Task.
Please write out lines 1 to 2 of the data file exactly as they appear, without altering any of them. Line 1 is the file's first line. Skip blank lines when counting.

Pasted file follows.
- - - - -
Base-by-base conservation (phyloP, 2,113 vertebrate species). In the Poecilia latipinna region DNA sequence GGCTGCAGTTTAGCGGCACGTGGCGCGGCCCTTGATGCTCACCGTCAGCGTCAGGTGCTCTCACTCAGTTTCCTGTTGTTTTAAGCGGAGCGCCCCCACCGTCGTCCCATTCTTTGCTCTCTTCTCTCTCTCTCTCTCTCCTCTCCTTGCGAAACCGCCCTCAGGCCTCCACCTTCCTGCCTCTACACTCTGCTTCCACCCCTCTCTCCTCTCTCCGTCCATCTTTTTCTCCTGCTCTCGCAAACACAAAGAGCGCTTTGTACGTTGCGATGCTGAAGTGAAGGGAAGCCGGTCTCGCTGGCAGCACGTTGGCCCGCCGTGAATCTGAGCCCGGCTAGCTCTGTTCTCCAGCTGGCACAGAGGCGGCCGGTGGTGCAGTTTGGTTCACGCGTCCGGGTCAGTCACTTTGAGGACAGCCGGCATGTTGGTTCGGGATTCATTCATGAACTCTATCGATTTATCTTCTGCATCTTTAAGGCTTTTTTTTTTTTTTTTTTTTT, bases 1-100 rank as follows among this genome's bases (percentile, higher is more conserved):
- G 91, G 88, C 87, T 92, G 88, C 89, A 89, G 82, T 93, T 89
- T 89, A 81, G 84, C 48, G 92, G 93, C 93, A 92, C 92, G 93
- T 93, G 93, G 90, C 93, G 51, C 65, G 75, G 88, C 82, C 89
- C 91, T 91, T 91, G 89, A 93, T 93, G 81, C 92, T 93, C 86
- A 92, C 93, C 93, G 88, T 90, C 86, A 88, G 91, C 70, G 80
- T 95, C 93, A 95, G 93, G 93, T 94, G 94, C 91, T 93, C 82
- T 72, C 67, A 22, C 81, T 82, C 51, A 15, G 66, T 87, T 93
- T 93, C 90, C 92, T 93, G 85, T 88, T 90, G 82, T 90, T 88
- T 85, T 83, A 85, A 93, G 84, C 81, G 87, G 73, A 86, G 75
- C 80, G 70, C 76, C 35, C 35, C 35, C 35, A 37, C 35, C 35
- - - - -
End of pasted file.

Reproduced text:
Base-by-base conservation (phyloP, 2,113 vertebrate species). In the Poecilia latipinna region DNA sequence GGCTGCAGTTTAGCGGCACGTGGCGCGGCCCTTGATGCTCACCGTCAGCGTCAGGTGCTCTCACTCAGTTTCCTGTTGTTTTAAGCGGAGCGCCCCCACCGTCGTCCCATTCTTTGCTCTCTTCTCTCTCTCTCTCTCTCCTCTCCTTGCGAAACCGCCCTCAGGCCTCCACCTTCCTGCCTCTACACTCTGCTTCCACCCCTCTCTCCTCTCTCCGTCCATCTTTTTCTCCTGCTCTCGCAAACACAAAGAGCGCTTTGTACGTTGCGATGCTGAAGTGAAGGGAAGCCGGTCTCGCTGGCAGCACGTTGGCCCGCCGTGAATCTGAGCCCGGCTAGCTCTGTTCTCCAGCTGGCACAGAGGCGGCCGGTGGTGCAGTTTGGTTCACGCGTCCGGGTCAGTCACTTTGAGGACAGCCGGCATGTTGGTTCGGGATTCATTCATGAACTCTATCGATTTATCTTCTGCATCTTTAAGGCTTTTTTTTTTTTTTTTTTTTT, bases 1-100 rank as follows among this genome's bases (percentile, higher is more conserved):
- G 91, G 88, C 87, T 92, G 88, C 89, A 89, G 82, T 93, T 89